The KHL is an organisation with various centers of decision-making. As we can see with changes in the Strategy, there are at least four such categories – the KHL leadership, the FHR, the Russian Ministry of Sport and the clubs. And of course the interests of clubs differ from each other.  The FHR has two representatives at the KHL Board of Directors, they are Vladislav Tretyak (the FHR President) and Arkady Rotenberg (the Head of the FHR Board). Roman Rotenberg is a complicated figure, because he serves in high positions in all – the FHR, the KHL and SKA. The FHR wanted to keep Yugra and especially Lada in the KHL for next season. According to the IIHF rules only a national hockey federation can organise a national championship/league, but a federation can delegate this right to another organisation, the KHL in this case. And that is a reason why there are discussions about scheduling (how many free days for national teams’ actions during a season) and the limit on foreign players. The KHL and the FHR have to make a compromise on an issue. The KHL had a long break for the Olympics this season, on the other hand we will see shorter breaks for the Euro Hockey Tour tournaments next season than we have this season.

The Russian Ministry of Sport is represented by Alexei Morozov at the KHL Board of Directors. The KHL is represented by four executives – Gennady Timchenko (the KHL Chairman), Dmitry Chernyshenko (the KHL President), Alexei Anisimov (the KHL Chief Referee)  and Valery Kamensky (the KHL VP). Chernyshenko was an advocate of an original version of a salary cap, but a camp of clubs, led by CSKA, prevailed. The KHL shareholders & co-founders are the following clubs – Sibir, Severstal, Ak Bars, Metallurg Magnitogorsk, SKA, Torpedo, Dinamo Riga, Dinamo Minsk, Dynamo Moscow. Five of them have their representatives at the KHL Board of Directors – Kirill Fastovsky (Sibir), Gennady Velichkin (Magnitka), Timchenko/R.Rotenberg/Alexander Medvedev (all SKA), Juris Savickis (D.Riga), Igor Shunevich (D.Minsk). Jokerit (Jari Kurri) and CSKA (Igor Esmatovich) have the KHL Board members as well, but are not the KHL shareholders per public sources. Severstal, Torpedo & Dynamo Moscow do not have their representatives. And Ak Bars is represented by Nail Maganov from the Tatneft. The Kazan club is owned by Tatneft and the Tatneft is also a KHL shareholder. Other KHL shareholders are Gazprom-Export (the Board Member Medvedev), Transneft (Boris Korol) and the Magnitogorsk Iron and Steel Works/MMK (Viktor Rashnikov). The MMK is also Metallurg Magnitogorsk´s co-owner.  So Magnitka has two Board members de facto. Vyacheslav Fetisov is the last Board member; per rumors he should leave the Board due to a Russian law (he is a Duma member as well). As we can see there are more groups of entities and every group has their own interests. Therefore it is not correct to claim that the KHL is one united entity. Opinions are different and one group prevails on day 1, but other group prevails another day.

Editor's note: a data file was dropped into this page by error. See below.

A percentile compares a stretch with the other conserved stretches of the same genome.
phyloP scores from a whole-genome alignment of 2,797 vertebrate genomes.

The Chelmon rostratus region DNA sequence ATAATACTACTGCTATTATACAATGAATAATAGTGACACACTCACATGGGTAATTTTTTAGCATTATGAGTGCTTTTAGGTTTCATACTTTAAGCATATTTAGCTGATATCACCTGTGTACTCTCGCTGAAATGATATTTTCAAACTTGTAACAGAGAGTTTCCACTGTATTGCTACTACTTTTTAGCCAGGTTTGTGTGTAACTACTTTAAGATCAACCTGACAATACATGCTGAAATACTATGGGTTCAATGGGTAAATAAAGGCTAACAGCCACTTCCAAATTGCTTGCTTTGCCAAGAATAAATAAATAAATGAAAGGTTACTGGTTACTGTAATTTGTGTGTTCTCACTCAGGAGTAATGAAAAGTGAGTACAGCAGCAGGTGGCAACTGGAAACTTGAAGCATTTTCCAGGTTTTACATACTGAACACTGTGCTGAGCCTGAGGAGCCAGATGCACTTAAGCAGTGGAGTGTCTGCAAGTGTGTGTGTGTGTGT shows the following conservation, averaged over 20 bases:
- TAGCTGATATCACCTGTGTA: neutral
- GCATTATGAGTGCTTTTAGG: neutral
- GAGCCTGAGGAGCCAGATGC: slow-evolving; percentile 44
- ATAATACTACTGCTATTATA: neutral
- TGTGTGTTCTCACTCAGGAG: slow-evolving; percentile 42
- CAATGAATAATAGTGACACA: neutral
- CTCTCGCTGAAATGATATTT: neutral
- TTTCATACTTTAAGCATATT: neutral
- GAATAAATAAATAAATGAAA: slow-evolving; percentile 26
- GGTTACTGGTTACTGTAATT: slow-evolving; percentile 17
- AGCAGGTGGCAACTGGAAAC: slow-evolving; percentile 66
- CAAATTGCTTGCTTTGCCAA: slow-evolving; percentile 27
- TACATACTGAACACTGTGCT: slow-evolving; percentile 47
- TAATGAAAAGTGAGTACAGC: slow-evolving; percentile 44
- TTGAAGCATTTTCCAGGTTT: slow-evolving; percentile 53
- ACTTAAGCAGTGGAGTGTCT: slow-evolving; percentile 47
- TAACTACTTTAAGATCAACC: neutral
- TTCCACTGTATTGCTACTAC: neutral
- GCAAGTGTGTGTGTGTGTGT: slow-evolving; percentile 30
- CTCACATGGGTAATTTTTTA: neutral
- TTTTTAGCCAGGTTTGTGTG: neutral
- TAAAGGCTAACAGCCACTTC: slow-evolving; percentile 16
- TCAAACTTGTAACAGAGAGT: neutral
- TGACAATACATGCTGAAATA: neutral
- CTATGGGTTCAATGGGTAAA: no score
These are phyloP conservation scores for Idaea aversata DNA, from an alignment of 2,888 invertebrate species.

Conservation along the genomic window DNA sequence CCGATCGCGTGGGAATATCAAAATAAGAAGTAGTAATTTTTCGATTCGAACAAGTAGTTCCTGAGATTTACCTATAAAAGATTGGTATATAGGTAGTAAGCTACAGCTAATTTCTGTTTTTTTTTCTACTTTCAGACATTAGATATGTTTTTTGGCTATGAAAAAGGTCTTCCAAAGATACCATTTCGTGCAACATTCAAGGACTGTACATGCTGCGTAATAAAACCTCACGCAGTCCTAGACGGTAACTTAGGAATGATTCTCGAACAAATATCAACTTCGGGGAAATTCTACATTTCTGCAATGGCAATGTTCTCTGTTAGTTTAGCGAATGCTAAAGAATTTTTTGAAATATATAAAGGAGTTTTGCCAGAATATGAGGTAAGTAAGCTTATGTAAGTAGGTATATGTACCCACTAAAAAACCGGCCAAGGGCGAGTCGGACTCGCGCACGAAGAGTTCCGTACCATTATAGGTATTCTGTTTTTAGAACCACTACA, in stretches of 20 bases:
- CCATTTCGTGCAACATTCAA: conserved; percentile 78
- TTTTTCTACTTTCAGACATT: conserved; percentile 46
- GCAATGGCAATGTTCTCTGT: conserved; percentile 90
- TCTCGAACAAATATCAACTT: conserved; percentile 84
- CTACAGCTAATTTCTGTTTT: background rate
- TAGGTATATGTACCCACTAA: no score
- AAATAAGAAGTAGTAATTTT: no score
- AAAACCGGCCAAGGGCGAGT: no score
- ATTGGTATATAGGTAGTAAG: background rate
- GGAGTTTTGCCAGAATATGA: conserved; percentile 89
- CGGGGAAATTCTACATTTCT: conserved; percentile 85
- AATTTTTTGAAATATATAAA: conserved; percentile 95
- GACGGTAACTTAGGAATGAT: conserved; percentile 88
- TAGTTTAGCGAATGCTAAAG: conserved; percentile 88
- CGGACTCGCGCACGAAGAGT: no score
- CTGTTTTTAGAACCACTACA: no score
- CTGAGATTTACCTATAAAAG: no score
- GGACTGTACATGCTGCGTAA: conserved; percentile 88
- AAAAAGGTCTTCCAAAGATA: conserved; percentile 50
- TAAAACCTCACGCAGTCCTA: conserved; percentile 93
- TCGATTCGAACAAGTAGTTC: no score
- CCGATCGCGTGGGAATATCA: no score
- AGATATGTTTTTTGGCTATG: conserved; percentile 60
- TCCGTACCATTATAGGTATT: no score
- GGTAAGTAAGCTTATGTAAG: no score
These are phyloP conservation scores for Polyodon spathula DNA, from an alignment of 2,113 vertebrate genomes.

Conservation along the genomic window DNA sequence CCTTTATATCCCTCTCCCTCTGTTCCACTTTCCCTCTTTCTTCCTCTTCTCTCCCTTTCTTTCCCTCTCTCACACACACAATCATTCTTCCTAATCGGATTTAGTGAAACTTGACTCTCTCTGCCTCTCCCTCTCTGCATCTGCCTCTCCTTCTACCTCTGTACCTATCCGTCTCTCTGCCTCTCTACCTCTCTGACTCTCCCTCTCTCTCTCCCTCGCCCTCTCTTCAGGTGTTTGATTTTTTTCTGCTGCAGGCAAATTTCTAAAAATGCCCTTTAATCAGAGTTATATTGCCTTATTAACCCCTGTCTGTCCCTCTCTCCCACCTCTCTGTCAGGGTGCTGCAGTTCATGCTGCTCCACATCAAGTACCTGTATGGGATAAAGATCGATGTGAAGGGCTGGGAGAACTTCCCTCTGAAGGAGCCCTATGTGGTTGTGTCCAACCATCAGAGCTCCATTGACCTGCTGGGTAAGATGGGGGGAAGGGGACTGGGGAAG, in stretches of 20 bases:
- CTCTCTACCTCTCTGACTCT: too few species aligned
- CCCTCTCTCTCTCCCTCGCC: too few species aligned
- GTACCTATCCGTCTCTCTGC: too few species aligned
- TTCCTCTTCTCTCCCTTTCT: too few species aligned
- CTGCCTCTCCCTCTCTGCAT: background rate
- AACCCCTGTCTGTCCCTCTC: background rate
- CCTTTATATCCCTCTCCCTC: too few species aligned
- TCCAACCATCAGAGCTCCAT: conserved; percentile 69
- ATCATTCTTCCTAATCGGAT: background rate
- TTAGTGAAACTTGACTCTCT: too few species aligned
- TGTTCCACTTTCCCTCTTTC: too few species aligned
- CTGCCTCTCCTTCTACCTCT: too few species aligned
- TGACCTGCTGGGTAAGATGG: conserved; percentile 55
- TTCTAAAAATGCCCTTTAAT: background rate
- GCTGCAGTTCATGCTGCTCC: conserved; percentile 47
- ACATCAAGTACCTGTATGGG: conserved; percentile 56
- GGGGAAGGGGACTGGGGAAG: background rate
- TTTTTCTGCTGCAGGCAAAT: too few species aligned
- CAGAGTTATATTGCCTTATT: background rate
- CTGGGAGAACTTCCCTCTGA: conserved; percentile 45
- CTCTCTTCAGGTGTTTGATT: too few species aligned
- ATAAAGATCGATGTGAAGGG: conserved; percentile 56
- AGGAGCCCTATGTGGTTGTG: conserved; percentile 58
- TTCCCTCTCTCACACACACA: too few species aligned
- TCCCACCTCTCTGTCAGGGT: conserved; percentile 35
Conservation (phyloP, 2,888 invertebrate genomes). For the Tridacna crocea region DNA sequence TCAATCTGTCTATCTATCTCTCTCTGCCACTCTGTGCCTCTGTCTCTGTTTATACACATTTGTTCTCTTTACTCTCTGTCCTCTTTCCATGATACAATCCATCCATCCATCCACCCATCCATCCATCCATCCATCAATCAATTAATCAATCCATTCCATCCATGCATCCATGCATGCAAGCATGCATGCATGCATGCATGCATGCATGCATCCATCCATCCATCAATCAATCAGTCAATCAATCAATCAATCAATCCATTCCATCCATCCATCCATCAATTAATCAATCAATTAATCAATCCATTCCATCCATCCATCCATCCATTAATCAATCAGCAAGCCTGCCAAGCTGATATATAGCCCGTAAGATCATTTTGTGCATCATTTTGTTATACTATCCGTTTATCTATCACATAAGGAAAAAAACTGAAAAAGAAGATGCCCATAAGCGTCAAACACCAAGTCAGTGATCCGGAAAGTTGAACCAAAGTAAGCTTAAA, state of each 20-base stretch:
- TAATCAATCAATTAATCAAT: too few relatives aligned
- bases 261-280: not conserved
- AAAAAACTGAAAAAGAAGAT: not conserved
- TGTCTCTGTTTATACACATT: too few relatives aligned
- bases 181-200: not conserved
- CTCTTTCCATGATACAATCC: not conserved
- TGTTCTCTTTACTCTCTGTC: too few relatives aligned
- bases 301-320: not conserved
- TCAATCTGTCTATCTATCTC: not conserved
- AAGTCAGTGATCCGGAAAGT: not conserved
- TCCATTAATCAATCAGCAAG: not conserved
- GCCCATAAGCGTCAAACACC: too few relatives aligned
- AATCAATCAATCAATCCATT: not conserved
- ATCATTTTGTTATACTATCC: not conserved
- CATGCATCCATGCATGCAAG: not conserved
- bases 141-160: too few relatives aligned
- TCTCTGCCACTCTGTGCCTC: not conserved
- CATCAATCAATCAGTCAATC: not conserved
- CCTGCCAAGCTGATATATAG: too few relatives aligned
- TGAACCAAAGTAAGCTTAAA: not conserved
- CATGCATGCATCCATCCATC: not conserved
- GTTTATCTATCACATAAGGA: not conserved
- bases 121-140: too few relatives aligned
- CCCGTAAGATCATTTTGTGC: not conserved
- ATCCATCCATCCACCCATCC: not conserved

There are expected to be two interesting issues in next couple of months. The KHL Board of Directors approved a financial fair play law as proposed by the Strategic Plan & a special committee was approved. The Committee’s role will be to control clubs’ economy and recommend to them how to spend money more effectively, because there are significant differences between teams regarding the administrative and travel costs. Chernyshenko also announced that the league would like to play a few regular season games in Europe next season. No details are available right now. The league plans to reveal the 2018/19 schedule in June; likely we can expect an announcement on European games too if everything is ready by that time.


Posted on March 31, 2018, in 2017-18, 2018-19, KHL. Bookmark the permalink. 1 Comment.